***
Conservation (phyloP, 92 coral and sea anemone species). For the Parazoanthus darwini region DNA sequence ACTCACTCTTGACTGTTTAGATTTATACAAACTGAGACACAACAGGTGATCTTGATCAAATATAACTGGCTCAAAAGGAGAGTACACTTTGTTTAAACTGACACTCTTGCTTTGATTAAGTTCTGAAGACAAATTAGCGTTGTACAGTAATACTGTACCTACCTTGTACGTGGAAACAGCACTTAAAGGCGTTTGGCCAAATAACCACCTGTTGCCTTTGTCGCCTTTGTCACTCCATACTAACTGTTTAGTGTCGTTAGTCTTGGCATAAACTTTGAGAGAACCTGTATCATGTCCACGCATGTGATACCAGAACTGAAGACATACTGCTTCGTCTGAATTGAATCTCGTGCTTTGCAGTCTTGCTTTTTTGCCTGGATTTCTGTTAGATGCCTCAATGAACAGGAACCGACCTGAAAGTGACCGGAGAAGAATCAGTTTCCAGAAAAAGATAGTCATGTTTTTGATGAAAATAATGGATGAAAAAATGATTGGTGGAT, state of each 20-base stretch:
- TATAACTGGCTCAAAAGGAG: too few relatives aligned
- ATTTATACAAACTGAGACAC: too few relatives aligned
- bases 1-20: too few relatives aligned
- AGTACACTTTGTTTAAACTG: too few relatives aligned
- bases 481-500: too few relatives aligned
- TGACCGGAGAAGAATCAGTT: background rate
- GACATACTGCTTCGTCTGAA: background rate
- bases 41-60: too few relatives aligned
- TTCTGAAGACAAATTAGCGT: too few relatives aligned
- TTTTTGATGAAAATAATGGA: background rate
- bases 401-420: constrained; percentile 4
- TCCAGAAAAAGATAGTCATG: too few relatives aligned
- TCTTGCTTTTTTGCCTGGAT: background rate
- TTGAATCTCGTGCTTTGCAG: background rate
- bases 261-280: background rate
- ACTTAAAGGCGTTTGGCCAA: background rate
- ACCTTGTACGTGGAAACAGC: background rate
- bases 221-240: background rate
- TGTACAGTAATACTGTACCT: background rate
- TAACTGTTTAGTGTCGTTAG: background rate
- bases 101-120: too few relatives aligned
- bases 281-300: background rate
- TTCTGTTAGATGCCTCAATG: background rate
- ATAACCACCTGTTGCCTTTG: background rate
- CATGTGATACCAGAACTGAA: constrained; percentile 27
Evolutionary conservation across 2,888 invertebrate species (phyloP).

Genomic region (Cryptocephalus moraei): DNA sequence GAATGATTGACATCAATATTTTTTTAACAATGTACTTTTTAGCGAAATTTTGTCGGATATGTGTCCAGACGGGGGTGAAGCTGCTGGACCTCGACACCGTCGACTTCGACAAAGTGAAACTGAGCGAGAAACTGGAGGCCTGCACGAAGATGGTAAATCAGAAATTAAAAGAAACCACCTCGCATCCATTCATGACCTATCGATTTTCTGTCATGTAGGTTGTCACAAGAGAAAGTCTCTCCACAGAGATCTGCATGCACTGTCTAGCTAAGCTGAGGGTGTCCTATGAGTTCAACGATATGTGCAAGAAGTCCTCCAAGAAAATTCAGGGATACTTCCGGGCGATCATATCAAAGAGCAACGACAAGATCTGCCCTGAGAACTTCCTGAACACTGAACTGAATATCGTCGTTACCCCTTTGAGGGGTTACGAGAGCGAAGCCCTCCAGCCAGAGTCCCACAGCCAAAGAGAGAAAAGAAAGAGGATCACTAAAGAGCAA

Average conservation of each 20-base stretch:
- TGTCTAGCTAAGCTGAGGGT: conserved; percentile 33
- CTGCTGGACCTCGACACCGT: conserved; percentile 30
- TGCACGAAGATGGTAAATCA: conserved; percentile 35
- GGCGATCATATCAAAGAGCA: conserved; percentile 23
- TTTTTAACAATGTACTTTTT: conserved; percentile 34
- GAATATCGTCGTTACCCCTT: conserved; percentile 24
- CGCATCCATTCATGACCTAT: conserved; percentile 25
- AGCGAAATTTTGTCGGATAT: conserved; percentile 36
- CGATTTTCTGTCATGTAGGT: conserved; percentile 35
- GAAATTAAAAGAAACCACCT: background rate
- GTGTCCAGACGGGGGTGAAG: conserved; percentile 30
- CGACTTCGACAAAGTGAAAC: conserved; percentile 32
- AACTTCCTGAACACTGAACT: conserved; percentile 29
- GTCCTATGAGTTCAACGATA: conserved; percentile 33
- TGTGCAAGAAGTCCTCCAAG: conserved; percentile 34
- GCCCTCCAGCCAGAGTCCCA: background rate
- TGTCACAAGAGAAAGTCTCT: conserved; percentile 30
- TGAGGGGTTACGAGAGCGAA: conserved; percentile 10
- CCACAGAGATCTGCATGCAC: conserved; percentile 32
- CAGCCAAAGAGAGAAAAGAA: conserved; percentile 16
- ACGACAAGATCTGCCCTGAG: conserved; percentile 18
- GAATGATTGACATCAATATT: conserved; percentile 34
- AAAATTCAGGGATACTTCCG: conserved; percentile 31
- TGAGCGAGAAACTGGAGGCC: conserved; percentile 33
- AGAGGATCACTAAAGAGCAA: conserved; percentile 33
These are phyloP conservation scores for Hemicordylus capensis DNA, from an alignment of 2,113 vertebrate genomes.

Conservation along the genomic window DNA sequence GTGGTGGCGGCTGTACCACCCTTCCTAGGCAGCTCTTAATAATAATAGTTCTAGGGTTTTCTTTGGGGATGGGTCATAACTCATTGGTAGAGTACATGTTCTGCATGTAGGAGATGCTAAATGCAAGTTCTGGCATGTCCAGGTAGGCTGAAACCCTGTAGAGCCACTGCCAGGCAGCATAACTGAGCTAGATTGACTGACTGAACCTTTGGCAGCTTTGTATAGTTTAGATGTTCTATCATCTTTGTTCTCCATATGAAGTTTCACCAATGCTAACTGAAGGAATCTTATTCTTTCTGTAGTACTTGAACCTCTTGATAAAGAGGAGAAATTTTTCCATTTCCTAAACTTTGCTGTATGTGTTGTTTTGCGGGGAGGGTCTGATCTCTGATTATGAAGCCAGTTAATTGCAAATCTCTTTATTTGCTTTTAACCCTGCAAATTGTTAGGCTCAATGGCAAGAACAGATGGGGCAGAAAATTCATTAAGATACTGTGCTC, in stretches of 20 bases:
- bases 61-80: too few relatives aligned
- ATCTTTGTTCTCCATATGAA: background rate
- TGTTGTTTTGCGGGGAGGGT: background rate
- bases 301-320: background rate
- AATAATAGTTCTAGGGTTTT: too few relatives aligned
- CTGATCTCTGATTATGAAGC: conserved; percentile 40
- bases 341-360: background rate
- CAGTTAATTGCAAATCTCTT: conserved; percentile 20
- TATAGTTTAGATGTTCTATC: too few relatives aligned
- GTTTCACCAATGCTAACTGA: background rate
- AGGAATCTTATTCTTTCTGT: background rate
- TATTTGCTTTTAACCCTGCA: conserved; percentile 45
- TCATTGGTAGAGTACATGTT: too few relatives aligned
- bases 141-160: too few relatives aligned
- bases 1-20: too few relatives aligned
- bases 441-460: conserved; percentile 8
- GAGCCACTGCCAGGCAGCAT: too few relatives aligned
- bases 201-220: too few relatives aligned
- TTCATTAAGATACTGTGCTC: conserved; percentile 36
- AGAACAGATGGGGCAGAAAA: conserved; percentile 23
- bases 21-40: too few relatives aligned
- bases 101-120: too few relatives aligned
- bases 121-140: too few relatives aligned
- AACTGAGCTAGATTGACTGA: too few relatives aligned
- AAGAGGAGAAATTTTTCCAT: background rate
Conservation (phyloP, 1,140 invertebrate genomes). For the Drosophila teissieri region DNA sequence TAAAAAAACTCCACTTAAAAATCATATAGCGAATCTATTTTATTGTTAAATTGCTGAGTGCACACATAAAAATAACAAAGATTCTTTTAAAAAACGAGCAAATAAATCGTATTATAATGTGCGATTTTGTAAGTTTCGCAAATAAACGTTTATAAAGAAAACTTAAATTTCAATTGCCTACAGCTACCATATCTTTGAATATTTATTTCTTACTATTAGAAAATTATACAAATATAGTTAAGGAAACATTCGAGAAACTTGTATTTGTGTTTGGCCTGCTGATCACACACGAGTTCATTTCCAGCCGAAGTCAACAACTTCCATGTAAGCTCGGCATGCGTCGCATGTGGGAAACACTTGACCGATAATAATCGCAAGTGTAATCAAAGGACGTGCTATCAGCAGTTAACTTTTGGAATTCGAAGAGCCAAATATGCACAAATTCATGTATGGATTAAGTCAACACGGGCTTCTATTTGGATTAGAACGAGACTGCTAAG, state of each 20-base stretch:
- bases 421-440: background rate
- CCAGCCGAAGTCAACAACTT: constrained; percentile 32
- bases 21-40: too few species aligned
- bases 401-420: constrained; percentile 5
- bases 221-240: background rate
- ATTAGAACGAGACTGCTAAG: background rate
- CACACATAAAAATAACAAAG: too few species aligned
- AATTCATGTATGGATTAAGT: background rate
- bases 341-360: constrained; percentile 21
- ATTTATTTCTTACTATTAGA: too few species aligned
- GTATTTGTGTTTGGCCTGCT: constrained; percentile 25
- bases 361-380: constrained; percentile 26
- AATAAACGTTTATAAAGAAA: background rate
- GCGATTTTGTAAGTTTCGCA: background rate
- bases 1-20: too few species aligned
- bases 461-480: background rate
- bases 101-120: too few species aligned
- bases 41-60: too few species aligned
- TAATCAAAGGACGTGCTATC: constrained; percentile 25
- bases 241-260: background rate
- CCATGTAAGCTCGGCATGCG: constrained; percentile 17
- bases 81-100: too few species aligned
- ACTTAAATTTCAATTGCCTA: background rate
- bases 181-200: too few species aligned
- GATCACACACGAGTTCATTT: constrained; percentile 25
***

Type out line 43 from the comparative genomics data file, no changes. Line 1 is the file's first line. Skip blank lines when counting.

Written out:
- GTCCTATGAGTTCAACGATA: conserved; percentile 33